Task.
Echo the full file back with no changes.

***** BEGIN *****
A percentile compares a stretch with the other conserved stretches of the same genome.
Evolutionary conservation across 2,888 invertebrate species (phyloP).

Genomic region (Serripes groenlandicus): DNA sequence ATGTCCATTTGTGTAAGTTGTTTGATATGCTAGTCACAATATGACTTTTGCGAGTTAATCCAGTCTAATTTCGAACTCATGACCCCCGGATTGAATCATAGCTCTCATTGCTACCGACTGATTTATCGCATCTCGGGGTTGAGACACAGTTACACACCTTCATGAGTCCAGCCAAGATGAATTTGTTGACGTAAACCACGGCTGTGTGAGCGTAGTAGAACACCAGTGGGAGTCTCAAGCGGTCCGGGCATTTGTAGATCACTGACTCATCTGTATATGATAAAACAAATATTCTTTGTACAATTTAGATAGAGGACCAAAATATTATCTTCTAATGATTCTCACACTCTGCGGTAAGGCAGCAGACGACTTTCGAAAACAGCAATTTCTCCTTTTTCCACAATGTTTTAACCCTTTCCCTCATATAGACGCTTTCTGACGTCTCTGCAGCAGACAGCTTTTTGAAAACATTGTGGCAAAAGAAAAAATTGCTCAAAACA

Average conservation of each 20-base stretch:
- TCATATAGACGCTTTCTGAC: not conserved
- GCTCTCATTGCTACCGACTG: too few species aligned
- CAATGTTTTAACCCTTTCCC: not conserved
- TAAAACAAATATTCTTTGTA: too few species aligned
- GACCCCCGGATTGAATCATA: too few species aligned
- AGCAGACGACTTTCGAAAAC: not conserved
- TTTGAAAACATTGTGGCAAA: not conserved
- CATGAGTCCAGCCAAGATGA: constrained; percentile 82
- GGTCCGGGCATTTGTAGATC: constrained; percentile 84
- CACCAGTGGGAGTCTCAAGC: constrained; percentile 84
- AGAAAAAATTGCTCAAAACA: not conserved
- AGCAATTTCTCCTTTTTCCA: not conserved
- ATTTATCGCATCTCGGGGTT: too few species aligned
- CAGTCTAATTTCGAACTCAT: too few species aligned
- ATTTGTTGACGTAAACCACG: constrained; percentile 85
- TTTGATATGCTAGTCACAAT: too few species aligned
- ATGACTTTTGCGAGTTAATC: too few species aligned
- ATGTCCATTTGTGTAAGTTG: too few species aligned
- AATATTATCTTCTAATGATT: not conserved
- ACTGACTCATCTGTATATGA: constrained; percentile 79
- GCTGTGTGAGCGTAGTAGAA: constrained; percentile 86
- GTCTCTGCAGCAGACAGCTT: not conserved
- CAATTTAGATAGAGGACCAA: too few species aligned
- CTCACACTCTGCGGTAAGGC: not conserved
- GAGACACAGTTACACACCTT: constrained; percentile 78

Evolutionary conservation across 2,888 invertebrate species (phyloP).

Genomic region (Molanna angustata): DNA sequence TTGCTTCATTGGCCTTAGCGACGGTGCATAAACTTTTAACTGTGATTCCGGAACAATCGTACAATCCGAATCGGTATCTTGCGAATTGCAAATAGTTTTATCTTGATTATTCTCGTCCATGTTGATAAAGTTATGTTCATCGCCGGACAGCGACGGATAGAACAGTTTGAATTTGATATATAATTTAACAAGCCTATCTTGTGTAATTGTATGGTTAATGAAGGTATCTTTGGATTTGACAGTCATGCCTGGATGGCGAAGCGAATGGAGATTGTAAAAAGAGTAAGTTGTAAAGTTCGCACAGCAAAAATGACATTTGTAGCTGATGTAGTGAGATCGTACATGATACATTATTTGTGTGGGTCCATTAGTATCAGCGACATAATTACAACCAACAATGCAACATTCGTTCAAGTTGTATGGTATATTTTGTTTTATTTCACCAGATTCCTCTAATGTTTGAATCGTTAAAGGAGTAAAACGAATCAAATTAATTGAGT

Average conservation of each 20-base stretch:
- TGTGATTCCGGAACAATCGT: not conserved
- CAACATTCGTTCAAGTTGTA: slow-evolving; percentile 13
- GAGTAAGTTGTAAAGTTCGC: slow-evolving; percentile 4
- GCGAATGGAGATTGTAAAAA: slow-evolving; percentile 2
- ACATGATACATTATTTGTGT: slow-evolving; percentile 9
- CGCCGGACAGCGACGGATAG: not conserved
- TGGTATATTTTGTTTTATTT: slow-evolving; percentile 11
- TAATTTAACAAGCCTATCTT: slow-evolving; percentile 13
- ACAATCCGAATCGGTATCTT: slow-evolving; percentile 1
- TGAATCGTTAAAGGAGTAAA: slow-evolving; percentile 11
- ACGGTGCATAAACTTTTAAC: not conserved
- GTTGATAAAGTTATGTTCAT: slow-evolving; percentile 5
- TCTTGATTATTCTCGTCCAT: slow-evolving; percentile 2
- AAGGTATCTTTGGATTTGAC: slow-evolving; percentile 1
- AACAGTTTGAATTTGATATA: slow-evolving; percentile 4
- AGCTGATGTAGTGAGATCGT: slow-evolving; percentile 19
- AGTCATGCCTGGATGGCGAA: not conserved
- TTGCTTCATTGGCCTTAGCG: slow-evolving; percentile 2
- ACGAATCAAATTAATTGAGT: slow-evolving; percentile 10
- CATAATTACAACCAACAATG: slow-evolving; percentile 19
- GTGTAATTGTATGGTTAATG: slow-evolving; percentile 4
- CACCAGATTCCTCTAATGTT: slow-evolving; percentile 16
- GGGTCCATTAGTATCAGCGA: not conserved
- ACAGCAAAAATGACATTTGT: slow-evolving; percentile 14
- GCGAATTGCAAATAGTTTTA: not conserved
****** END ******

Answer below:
A percentile compares a stretch with the other conserved stretches of the same genome.
Evolutionary conservation across 2,888 invertebrate species (phyloP).

Genomic region (Serripes groenlandicus): DNA sequence ATGTCCATTTGTGTAAGTTGTTTGATATGCTAGTCACAATATGACTTTTGCGAGTTAATCCAGTCTAATTTCGAACTCATGACCCCCGGATTGAATCATAGCTCTCATTGCTACCGACTGATTTATCGCATCTCGGGGTTGAGACACAGTTACACACCTTCATGAGTCCAGCCAAGATGAATTTGTTGACGTAAACCACGGCTGTGTGAGCGTAGTAGAACACCAGTGGGAGTCTCAAGCGGTCCGGGCATTTGTAGATCACTGACTCATCTGTATATGATAAAACAAATATTCTTTGTACAATTTAGATAGAGGACCAAAATATTATCTTCTAATGATTCTCACACTCTGCGGTAAGGCAGCAGACGACTTTCGAAAACAGCAATTTCTCCTTTTTCCACAATGTTTTAACCCTTTCCCTCATATAGACGCTTTCTGACGTCTCTGCAGCAGACAGCTTTTTGAAAACATTGTGGCAAAAGAAAAAATTGCTCAAAACA

Average conservation of each 20-base stretch:
- TCATATAGACGCTTTCTGAC: not conserved
- GCTCTCATTGCTACCGACTG: too few species aligned
- CAATGTTTTAACCCTTTCCC: not conserved
- TAAAACAAATATTCTTTGTA: too few species aligned
- GACCCCCGGATTGAATCATA: too few species aligned
- AGCAGACGACTTTCGAAAAC: not conserved
- TTTGAAAACATTGTGGCAAA: not conserved
- CATGAGTCCAGCCAAGATGA: constrained; percentile 82
- GGTCCGGGCATTTGTAGATC: constrained; percentile 84
- CACCAGTGGGAGTCTCAAGC: constrained; percentile 84
- AGAAAAAATTGCTCAAAACA: not conserved
- AGCAATTTCTCCTTTTTCCA: not conserved
- ATTTATCGCATCTCGGGGTT: too few species aligned
- CAGTCTAATTTCGAACTCAT: too few species aligned
- ATTTGTTGACGTAAACCACG: constrained; percentile 85
- TTTGATATGCTAGTCACAAT: too few species aligned
- ATGACTTTTGCGAGTTAATC: too few species aligned
- ATGTCCATTTGTGTAAGTTG: too few species aligned
- AATATTATCTTCTAATGATT: not conserved
- ACTGACTCATCTGTATATGA: constrained; percentile 79
- GCTGTGTGAGCGTAGTAGAA: constrained; percentile 86
- GTCTCTGCAGCAGACAGCTT: not conserved
- CAATTTAGATAGAGGACCAA: too few species aligned
- CTCACACTCTGCGGTAAGGC: not conserved
- GAGACACAGTTACACACCTT: constrained; percentile 78

Evolutionary conservation across 2,888 invertebrate species (phyloP).

Genomic region (Molanna angustata): DNA sequence TTGCTTCATTGGCCTTAGCGACGGTGCATAAACTTTTAACTGTGATTCCGGAACAATCGTACAATCCGAATCGGTATCTTGCGAATTGCAAATAGTTTTATCTTGATTATTCTCGTCCATGTTGATAAAGTTATGTTCATCGCCGGACAGCGACGGATAGAACAGTTTGAATTTGATATATAATTTAACAAGCCTATCTTGTGTAATTGTATGGTTAATGAAGGTATCTTTGGATTTGACAGTCATGCCTGGATGGCGAAGCGAATGGAGATTGTAAAAAGAGTAAGTTGTAAAGTTCGCACAGCAAAAATGACATTTGTAGCTGATGTAGTGAGATCGTACATGATACATTATTTGTGTGGGTCCATTAGTATCAGCGACATAATTACAACCAACAATGCAACATTCGTTCAAGTTGTATGGTATATTTTGTTTTATTTCACCAGATTCCTCTAATGTTTGAATCGTTAAAGGAGTAAAACGAATCAAATTAATTGAGT

Average conservation of each 20-base stretch:
- TGTGATTCCGGAACAATCGT: not conserved
- CAACATTCGTTCAAGTTGTA: slow-evolving; percentile 13
- GAGTAAGTTGTAAAGTTCGC: slow-evolving; percentile 4
- GCGAATGGAGATTGTAAAAA: slow-evolving; percentile 2
- ACATGATACATTATTTGTGT: slow-evolving; percentile 9
- CGCCGGACAGCGACGGATAG: not conserved
- TGGTATATTTTGTTTTATTT: slow-evolving; percentile 11
- TAATTTAACAAGCCTATCTT: slow-evolving; percentile 13
- ACAATCCGAATCGGTATCTT: slow-evolving; percentile 1
- TGAATCGTTAAAGGAGTAAA: slow-evolving; percentile 11
- ACGGTGCATAAACTTTTAAC: not conserved
- GTTGATAAAGTTATGTTCAT: slow-evolving; percentile 5
- TCTTGATTATTCTCGTCCAT: slow-evolving; percentile 2
- AAGGTATCTTTGGATTTGAC: slow-evolving; percentile 1
- AACAGTTTGAATTTGATATA: slow-evolving; percentile 4
- AGCTGATGTAGTGAGATCGT: slow-evolving; percentile 19
- AGTCATGCCTGGATGGCGAA: not conserved
- TTGCTTCATTGGCCTTAGCG: slow-evolving; percentile 2
- ACGAATCAAATTAATTGAGT: slow-evolving; percentile 10
- CATAATTACAACCAACAATG: slow-evolving; percentile 19
- GTGTAATTGTATGGTTAATG: slow-evolving; percentile 4
- CACCAGATTCCTCTAATGTT: slow-evolving; percentile 16
- GGGTCCATTAGTATCAGCGA: not conserved
- ACAGCAAAAATGACATTTGT: slow-evolving; percentile 14
- GCGAATTGCAAATAGTTTTA: not conserved